While planning an educational travel adventure can be exhilarating, chances are group leaders and educators are going to be approached by parents with questions on anything and everything. To help give you an idea, we’ve rounded up the top five most common questions ETI encounters from parents.
“Can I share a room with my child on the trip?”
It depends! While some group leaders and educators don’t mind allowing a parent who is a chaperone or otherwise share a room with their child, others may prefer parents have a separate hotel room for the trip. This allows a greater opportunity for students to create bonds on their own, embrace the perspective travel affords them and spread their wings.
“What’s the itinerary? I’d like to shadow the trip.”
The group leader and educator will provide this information at their own personal discretion. Due to privacy concerns, ETI only shares this information with the group leaders.
“The pandemic has me nervous. How do you deal with COVID-19 protocols?”
For trips months out, keep in mind: We can only see as far into the future as far as you can! With things changing daily—and destinations and venues having varying policies—it can be hard to know exactly what to expect. That’s why ETI has developed a COVID-19 protocol sheet group leaders and educators can use and share with parents to offer peace of mind before, during and after the trip.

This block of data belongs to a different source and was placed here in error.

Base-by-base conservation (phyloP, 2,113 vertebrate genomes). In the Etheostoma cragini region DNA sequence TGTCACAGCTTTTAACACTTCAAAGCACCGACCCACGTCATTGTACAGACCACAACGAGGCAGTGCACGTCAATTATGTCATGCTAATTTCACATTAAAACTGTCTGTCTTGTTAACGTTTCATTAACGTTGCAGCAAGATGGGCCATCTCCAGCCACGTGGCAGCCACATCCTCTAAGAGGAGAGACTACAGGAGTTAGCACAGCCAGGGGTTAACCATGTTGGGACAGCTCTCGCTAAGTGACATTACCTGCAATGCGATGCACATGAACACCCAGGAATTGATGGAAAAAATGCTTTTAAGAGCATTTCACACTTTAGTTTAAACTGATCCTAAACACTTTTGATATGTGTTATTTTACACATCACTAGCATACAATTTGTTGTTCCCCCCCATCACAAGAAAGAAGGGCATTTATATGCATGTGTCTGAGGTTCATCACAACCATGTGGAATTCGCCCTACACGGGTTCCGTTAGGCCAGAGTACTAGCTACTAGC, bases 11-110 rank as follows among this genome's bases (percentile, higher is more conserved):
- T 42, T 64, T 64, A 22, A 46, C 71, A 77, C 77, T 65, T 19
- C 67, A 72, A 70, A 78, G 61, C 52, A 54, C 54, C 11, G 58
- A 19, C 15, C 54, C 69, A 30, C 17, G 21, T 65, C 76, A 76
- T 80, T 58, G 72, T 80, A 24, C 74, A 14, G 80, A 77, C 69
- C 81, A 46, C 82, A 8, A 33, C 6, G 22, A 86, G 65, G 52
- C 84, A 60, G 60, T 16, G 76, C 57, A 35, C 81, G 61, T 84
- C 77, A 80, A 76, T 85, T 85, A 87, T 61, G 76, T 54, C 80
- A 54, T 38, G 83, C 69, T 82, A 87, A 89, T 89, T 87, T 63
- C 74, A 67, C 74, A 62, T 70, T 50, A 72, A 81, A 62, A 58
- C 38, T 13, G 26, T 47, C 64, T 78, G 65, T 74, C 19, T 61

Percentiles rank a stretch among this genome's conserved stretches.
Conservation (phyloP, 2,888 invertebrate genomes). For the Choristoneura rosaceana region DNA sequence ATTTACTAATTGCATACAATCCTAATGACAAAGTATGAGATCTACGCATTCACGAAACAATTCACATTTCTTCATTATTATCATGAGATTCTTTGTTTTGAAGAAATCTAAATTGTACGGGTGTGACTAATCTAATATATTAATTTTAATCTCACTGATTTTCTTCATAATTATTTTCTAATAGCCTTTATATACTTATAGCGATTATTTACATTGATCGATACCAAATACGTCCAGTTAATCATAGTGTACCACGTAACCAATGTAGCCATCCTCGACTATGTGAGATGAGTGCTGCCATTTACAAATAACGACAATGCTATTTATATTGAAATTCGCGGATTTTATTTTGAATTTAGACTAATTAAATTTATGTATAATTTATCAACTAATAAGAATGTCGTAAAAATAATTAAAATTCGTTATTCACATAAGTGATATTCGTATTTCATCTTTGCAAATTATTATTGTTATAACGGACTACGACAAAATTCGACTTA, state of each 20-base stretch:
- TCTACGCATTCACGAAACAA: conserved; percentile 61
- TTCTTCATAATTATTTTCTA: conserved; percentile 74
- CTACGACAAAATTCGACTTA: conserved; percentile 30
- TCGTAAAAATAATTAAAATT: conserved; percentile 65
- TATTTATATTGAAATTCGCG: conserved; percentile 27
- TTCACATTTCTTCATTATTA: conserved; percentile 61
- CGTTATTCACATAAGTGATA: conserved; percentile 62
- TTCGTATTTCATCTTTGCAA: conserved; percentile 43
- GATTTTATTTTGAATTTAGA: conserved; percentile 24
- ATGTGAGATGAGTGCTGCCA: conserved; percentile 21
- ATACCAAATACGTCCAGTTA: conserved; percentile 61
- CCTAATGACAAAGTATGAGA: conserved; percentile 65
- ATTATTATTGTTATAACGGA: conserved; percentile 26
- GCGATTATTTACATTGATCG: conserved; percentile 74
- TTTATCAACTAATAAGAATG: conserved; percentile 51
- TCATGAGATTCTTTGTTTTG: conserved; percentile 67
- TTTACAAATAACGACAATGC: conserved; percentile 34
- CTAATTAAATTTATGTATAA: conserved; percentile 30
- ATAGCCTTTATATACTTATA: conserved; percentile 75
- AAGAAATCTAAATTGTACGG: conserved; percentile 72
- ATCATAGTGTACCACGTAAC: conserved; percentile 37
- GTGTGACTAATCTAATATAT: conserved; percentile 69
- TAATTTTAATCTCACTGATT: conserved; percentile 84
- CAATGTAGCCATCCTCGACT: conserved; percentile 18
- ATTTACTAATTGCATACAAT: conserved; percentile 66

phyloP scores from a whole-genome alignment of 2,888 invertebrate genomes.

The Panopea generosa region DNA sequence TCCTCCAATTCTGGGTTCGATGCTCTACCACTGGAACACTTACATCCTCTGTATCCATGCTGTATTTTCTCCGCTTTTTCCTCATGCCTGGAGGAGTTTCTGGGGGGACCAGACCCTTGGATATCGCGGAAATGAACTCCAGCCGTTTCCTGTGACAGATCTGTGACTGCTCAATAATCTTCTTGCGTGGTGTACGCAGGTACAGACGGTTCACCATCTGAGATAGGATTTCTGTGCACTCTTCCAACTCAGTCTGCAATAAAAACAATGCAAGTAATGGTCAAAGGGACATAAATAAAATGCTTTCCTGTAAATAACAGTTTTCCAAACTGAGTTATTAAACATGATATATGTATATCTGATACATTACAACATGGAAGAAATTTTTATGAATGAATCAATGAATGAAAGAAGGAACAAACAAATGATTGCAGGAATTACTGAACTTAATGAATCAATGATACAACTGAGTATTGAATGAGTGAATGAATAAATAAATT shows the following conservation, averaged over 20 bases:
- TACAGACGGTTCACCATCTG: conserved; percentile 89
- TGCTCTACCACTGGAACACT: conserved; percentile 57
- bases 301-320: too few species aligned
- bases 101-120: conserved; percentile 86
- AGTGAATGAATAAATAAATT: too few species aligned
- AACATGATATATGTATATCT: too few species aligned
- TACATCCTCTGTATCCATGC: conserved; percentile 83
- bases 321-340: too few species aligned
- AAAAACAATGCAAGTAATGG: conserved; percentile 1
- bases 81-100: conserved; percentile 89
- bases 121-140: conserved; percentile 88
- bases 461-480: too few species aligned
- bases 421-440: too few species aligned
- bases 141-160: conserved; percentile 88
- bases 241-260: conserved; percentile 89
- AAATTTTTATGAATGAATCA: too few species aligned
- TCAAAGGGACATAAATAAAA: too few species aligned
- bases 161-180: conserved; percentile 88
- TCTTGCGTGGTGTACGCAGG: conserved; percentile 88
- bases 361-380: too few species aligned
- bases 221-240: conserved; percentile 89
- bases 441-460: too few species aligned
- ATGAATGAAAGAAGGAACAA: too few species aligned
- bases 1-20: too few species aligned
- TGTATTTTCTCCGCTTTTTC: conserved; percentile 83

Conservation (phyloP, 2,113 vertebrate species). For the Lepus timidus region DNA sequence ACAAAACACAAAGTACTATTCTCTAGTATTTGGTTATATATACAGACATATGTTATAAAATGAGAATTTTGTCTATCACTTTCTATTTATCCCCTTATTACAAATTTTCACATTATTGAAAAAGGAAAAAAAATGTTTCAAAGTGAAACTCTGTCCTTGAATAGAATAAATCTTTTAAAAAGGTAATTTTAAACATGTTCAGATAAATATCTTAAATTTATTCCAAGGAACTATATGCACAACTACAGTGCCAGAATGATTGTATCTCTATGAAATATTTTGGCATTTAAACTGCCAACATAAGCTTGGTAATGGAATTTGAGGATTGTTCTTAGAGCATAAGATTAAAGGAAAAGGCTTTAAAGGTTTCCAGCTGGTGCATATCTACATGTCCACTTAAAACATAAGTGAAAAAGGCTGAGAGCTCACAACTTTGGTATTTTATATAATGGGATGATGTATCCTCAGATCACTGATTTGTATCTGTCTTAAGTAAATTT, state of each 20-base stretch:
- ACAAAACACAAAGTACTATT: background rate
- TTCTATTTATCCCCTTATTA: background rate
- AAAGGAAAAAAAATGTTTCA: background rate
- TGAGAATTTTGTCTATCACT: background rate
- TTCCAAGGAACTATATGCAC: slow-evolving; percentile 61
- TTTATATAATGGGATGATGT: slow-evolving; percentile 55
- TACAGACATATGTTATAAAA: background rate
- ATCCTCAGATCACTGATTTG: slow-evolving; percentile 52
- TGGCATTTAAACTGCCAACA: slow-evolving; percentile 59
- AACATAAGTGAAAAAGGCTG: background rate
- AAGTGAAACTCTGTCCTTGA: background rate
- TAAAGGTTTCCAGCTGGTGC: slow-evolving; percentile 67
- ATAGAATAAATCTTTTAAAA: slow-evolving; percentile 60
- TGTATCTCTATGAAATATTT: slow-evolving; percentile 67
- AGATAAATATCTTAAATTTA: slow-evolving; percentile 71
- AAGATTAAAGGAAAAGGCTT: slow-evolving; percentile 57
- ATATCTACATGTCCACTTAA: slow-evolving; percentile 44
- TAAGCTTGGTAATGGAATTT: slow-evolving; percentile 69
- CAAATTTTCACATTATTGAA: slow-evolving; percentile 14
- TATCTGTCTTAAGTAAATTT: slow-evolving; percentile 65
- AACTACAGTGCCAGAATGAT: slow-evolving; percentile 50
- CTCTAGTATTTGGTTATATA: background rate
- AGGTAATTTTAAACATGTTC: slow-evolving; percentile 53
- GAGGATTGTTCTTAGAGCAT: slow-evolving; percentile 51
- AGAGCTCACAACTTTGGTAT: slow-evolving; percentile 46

“My child has a food allergy. What will be done to ensure they’re safe on the trip?”
We understand the severity of food allergies and always take that responsibility seriously. We work directly with our contacts at each restaurant to ensure any students with allergies have options and are able to eat when others do. Upon registering for their trip—like all students must do—there’s a section where parents can elaborate on any allergies and medications, so group leaders have all information needed and no stone goes unturned.
“How much spending money should I give my child?”
Remind parents that every destination is different! What might get you a nice lunch in a smaller destination might not go as far in a bigger city like New York. Encourage parents to try to gauge what makes the most sense without giving students everything but the kitchen sink. Also, keep in mind also that because of the pandemic, many businesses aren’t currently accepting cash, so a Visa gift card or something similar may be a good route to explore.
Courtesy of ETI.